May 6th, 2013 // 3:51 pm @ Oliver DeMille
Most Americans have no ideas it is coming. But it is just around the corner.
It’s one of those technical changes that only wonks pay attention to, so few people realize how big this will be.
In fact, it’s a serious crisis in the making. And unlike the Y2K scare in 1999, this crisis is a sure thing.
What is it?
Well, put simply, this coming January, many companies will be required to extend Obamacare health care to their employees.
The costs of this are significant, and will force many small and larger businesses to make some very tough choices.
The result will be a lot of layoffs, downsizing, reduced pay, and outsourcing.
Service will suffer, and response times will plummet.
Most families and individuals plan on a yearly basis, running January 1 to December 31, so they may not know how that a lot of businesses run on a fiscal year—from April 1 to April 1, July 1 to July 1, or October 1 to October 1.
This is very important, because we just witnessed the first big round of businesses (whose fiscal year is April to April) factoring in the costs of the January 2014 Obamacare requirements.
The number of layoffs and cuts is a serious concern.
But those who run April to April have only had to factor in three months of Obamacare costs so far, so the damage has been minimal.
It’s going to get increasingly worse on July 1, and then by October 1 it will start having a major impact.
By the first of January, when everyone will have to pay the higher costs, the effect will be huge.
Again, because this is a numerical concern, most people aren’t paying attention. Here’s the crux of the problem:
- Our economy is already struggling with a weak recovery.
- The increasing tax and regulatory burden on business has dampened innovation.
- The schools seldom teach innovation or initiative—indeed they usually promote the opposite.
- International innovation is rising.
- Business is reticent to invest or spend, because the current environment in Washington is highly uncertain.
- Big business, which has a high surplus right now, is finding better political environments in other nations—so the money will naturally flow to where business is treated better.
- The Obamacare requirements are making business a lot more costly, and they mostly kick in this coming January.
A lot of businesses are scrambling.
For example, in the past few months I’ve received email from a number of friends who are business owners or who consult with small businesses—saying that their only choice is to either lay off a lot of employees or shut down their business.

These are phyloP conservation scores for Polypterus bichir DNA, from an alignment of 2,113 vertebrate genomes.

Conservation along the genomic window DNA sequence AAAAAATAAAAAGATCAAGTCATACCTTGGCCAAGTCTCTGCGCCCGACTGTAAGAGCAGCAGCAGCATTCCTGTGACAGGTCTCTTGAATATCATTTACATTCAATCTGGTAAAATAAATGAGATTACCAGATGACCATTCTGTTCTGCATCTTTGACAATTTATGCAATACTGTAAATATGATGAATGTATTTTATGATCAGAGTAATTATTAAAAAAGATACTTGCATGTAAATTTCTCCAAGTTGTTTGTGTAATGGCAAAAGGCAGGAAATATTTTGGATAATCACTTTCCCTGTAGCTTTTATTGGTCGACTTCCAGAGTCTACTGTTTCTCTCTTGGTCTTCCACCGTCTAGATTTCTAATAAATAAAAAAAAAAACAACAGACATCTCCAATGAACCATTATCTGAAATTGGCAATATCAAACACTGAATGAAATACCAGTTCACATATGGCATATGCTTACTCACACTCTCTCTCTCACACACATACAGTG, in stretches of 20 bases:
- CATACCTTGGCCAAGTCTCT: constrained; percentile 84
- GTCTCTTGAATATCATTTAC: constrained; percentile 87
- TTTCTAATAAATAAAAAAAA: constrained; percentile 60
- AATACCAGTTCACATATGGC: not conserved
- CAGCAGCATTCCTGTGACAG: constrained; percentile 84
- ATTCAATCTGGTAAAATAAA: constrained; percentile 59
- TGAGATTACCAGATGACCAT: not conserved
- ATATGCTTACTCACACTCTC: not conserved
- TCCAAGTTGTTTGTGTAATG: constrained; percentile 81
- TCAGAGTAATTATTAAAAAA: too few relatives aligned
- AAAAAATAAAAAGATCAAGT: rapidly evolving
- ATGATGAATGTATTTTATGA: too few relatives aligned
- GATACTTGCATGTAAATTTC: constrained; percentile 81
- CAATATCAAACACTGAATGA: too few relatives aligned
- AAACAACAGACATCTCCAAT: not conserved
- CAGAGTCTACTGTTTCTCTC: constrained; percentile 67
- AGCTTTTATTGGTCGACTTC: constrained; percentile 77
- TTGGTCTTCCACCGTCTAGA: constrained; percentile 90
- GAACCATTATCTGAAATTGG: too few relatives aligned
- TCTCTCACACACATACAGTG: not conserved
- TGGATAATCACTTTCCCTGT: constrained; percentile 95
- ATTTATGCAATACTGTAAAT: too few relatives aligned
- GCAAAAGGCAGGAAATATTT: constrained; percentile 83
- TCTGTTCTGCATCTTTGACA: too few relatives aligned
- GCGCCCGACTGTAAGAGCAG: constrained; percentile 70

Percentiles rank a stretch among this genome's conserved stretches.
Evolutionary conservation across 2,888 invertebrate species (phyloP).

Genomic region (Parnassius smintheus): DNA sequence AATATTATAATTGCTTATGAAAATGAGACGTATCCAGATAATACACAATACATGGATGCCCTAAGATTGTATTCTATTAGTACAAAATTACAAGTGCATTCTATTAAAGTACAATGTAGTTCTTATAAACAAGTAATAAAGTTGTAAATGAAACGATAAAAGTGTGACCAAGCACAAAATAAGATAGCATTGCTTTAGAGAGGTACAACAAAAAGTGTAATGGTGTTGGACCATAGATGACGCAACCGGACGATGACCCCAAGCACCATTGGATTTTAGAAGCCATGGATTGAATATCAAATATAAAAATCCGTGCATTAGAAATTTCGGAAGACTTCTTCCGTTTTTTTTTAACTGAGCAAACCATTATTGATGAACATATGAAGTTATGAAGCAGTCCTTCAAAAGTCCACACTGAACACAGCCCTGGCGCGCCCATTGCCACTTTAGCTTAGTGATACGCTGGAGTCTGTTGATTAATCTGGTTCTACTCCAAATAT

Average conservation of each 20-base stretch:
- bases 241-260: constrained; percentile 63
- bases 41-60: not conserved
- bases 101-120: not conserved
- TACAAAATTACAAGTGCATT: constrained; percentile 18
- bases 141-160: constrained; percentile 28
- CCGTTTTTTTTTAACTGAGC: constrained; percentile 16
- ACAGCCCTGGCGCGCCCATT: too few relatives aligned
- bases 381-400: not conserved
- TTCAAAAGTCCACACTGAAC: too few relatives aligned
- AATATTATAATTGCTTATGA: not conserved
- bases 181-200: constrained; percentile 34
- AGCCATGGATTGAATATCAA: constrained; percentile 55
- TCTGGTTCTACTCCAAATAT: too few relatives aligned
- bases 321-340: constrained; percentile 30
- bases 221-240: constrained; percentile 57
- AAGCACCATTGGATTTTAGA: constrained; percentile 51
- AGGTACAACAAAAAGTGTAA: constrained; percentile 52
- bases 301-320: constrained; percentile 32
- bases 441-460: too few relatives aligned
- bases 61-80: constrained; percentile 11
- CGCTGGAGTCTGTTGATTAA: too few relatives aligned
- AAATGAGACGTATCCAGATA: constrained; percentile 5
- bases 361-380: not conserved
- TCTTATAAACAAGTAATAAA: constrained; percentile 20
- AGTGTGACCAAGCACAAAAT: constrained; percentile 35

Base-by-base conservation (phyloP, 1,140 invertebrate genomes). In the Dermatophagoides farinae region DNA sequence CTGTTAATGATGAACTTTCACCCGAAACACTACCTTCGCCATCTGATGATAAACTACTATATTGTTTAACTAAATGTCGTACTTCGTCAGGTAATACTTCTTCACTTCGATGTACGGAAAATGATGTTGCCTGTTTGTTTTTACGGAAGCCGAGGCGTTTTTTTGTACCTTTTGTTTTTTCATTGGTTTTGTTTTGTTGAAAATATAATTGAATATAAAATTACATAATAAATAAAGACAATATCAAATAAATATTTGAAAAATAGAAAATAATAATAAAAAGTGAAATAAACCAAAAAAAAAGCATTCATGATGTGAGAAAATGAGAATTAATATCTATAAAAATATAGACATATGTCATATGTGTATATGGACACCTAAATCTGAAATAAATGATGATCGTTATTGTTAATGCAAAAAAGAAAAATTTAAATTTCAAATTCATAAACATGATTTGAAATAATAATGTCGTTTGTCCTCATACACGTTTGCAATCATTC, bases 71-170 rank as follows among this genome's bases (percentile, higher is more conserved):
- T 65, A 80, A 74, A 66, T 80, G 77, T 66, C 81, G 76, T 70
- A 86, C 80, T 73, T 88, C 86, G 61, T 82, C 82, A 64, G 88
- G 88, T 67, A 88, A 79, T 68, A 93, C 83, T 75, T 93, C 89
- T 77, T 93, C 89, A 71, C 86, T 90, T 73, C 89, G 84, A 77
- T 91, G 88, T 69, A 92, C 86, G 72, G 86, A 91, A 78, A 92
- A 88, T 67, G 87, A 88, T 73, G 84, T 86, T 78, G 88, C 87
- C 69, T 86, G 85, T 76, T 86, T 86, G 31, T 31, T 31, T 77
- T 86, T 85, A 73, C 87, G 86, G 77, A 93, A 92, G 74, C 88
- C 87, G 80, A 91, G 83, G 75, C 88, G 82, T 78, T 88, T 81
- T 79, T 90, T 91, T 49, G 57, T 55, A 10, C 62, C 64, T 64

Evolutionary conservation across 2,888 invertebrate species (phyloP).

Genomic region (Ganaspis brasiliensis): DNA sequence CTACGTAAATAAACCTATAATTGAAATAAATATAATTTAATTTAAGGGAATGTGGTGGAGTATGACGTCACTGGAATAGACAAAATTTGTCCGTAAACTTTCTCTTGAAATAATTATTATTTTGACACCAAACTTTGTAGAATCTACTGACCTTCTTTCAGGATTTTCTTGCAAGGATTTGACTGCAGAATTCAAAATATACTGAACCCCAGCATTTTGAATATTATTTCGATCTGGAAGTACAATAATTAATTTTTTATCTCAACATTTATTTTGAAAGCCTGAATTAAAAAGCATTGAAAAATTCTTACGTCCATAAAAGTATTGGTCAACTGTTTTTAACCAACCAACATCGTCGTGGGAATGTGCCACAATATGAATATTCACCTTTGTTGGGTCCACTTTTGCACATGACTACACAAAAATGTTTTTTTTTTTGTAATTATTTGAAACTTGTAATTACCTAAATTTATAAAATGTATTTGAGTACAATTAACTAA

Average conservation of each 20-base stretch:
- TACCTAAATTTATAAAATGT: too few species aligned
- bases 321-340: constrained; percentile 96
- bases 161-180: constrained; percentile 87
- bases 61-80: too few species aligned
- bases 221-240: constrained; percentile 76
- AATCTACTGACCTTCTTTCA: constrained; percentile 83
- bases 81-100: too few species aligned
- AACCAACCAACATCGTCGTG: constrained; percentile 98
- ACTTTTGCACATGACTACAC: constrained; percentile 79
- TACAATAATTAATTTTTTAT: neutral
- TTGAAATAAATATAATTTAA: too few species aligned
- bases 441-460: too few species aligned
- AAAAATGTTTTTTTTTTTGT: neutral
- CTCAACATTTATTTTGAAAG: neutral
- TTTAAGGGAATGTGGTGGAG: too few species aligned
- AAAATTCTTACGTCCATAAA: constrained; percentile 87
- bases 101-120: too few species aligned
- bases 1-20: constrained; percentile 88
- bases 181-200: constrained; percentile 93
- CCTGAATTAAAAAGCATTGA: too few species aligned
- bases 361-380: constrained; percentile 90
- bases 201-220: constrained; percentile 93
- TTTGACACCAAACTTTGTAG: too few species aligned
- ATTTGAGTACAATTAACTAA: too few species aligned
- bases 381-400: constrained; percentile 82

One company, for example, is trying to prepare for next year, but has realized that the additional cost of Obamacare for their firm will be at least $18,000 a month.
This is a fairly small company, with close ties to its people.
The last thing it wants to do is lay off employees. But what to do? The costs are simply prohibitive.
Laying off is the obvious option; and after digging deeper, it may be the only option.
How would you counsel companies in this predicament? (Note that most companies are dealing with this right now.) What ideas do you have? I’m sincerely asking for input.
What can they do?
Thousands of companies are asking the same thing right now, and many others will do so before the end of 2013.
This is going to be a real shock to the economy.
A crisis is coming.
But back to the question. How can small companies that are already financially tight comply with the new regulations—without laying off or cutting salaries?
I’m hoping you see some real solutions.
The obvious one is to innovate—to expand sales into new markets and make a lot of extra cash.
The regulatory challenges of such a strategy are, alas, a serious problem. At least in the United States.
So, thinking like an owner, what would you do?
I know you don’t have financials or details in front of you for any one company facing this challenge, but take a stab at this problem anyway—because almost all businesses are doing the same thing right now. It’s the only realistic way to look at Obamacare, because it’s the way pretty much every business owner is looking at it.
Specifically: Costs are going up significantly, with no offsetting increases in income.
In fact, higher taxes and increased regulations make growth even more difficult.
In this environment, how can you absorb the Obamacare costs without laying off a bunch of employees?
Or letting them go and hiring all new people who are desperate for jobs and will work for much lower pay?
Or simply taking your business to Brazil or India or some other country where growth is actually rewarded?
Please send me your responses. What can be done?
Oliver is dedicated to promoting freedom through leadership education. He and his wife Rachel are raising their eight children in Cedar City, Utah.